The Utilization of Alternative Fuels

Presented at CIBO Energy Options For the 1990’s

Washington, D.C.
June 14-16, 1991

Thomas E. deHaan (Director of Marketing), Coen Company, Inc.


In the early 80’s, we saw incredible interest in alternative fuel use spurred on by high fossil fuel cost and a multitude of legislative tax and investment incentives. With the drop in oil prices and repeal of most tax incentives, we saw a sharp decline in alternative fuels in the latter half of the decade. Today’s alternative fuel user must rely on pure economic plus environmental factors. A good example is Pulp & Paper industry waste sludge. The cost of landfill and environmental concerns make this a good choice as a fuel for use in power boilers.


During the late 1970’s and early 1980’s, there was a steep rise in the price of oil and other fossil fuels. To counteract this rise and reduce our dependence on foreign oil, there were several legislative incentives passed on federal and state levels to provide incentives to promote the utilization of alternative fuels. The following is a sample of some of those incentives:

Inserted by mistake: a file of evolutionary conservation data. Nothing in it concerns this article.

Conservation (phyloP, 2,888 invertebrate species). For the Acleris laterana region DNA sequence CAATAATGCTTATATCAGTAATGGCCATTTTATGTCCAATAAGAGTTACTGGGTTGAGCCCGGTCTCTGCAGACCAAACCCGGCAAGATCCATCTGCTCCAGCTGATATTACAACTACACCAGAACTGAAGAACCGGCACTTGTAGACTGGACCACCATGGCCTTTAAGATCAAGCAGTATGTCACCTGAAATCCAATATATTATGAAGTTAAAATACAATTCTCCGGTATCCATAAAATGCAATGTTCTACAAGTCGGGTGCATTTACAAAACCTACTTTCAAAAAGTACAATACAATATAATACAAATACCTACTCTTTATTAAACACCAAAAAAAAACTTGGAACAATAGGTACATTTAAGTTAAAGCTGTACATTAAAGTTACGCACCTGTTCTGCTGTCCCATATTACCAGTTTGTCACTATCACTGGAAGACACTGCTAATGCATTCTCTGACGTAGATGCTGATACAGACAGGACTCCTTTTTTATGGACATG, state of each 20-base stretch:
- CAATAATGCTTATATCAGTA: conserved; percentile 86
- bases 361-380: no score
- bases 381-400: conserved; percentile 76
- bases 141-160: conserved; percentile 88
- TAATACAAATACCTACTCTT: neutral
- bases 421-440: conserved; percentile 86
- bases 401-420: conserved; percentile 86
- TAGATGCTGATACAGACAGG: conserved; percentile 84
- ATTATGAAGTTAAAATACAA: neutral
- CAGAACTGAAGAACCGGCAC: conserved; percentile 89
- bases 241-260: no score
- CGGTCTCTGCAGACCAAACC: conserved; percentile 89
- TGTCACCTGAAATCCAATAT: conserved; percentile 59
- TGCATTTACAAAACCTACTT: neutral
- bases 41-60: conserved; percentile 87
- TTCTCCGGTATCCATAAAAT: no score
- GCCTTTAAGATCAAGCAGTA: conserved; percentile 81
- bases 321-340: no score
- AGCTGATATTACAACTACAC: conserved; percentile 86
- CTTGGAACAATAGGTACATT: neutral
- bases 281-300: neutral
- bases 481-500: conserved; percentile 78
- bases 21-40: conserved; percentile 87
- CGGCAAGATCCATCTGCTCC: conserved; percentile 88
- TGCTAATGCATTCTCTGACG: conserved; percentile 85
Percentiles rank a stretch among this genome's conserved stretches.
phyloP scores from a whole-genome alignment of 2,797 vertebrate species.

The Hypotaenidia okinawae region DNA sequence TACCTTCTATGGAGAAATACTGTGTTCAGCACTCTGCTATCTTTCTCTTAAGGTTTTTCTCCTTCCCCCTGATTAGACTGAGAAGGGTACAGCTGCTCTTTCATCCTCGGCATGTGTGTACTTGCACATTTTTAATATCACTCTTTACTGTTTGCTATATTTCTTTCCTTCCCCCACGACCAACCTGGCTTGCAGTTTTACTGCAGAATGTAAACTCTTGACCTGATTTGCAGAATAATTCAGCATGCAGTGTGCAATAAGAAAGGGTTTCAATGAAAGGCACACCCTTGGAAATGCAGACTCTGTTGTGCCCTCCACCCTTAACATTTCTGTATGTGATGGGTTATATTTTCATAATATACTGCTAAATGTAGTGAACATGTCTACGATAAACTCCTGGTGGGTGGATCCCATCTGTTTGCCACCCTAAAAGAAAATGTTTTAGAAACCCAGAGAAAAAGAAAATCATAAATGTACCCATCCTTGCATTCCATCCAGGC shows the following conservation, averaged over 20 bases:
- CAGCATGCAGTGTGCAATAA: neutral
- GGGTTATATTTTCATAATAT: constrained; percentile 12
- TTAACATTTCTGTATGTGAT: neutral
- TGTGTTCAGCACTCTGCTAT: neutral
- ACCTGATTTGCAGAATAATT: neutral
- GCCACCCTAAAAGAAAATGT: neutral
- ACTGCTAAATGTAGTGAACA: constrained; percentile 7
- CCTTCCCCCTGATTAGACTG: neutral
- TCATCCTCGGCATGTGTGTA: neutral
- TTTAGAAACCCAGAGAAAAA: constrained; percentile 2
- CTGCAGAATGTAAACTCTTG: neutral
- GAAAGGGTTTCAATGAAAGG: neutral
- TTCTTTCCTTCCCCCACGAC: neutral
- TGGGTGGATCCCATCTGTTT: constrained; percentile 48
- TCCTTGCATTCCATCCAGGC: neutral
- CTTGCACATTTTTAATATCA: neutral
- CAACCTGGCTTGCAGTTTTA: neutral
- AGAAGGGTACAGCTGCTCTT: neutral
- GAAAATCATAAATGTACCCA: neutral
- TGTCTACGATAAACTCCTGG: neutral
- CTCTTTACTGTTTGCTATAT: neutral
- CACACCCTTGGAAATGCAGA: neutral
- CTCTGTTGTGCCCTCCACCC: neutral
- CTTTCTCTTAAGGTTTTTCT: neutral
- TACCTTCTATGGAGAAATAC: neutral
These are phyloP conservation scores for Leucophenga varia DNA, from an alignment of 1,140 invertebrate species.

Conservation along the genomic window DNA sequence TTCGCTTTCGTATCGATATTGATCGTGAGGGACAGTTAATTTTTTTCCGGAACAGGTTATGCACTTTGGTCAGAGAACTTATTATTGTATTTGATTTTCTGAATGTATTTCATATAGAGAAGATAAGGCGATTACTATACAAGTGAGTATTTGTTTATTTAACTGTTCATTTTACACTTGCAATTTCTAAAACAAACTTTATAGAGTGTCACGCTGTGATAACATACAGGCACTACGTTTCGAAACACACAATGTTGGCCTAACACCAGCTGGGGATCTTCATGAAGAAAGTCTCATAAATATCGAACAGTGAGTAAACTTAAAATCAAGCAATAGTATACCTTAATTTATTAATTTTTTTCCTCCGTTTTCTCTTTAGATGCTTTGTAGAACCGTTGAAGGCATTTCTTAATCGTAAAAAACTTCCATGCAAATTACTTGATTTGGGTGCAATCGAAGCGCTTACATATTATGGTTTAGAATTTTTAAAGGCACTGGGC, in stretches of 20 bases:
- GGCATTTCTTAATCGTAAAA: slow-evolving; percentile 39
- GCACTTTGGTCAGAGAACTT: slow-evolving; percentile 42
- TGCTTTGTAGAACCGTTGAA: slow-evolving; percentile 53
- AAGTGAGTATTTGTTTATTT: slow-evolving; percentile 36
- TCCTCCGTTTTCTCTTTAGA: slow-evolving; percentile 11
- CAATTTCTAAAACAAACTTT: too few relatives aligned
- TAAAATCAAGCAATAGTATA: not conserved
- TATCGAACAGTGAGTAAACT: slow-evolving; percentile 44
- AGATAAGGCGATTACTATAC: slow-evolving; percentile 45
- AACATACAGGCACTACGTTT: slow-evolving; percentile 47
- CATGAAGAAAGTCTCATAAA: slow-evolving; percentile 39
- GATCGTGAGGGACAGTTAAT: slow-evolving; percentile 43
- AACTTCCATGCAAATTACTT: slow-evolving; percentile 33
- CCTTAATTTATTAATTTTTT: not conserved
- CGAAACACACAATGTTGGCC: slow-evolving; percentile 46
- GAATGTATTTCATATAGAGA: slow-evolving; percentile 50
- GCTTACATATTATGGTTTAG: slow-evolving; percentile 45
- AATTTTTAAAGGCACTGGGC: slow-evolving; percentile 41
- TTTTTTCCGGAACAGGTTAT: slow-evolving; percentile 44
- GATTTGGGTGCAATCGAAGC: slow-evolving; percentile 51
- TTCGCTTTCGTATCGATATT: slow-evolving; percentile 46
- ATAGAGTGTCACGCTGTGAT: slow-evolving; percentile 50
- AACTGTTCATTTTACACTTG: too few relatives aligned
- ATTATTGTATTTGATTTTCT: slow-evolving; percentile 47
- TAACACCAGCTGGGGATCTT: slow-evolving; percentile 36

• Fuel Use Act (1978)
  • Investment Tax Credit
  • Accelerated Depreciation
  • Biomass Tax Credits
  • D.O.E. R&D Funds
  • Producer Gas Tax Credits

These legislative incentives plus a rise in the price of oil to $35 per barrel spurred on an interest in several alternate fuel type projects and industries. Examples of the types of fuels that were being promoted at the time are:

  • Micro-Fine Coal
  • Coal Water Slurry
  • Food Processing Waste
  • Agricultural Waste
  • Producer Gas
  • Petroleum Coke
  • Woodwaste/Pellets

Many of the projects utilizing these alternative type fuels were very profitable. If you combined a tax incentive, with a biomass type of alternative fuel, in a cogeneration type facility,and got a good power contract, it would be virtually impossible not to be profitable. Several industries took advantage of these opportunities to burn their waste products as a boiler fuel. Other industries purchased alternative fuels to replace the high cost of gas and oil.

During this period there were a dozen suppliers of micro-fine coal and coal water slurry. These fuels were designed to replace oil and gas in industrial boilers. Considerable sums of money were poured into promotion, R&D, and demonstration sites by industrial concerns as well as the D.O.E.

Food processing waste was an especially good alternate fuel during this time. Many food waste were sent to landfill which entailed transport and tipping fees. Utilizing waste heat from a boiler exhaust to dry this waste and then burning it in suspension proved to be very profitable when replacing oil at $35 per barrel.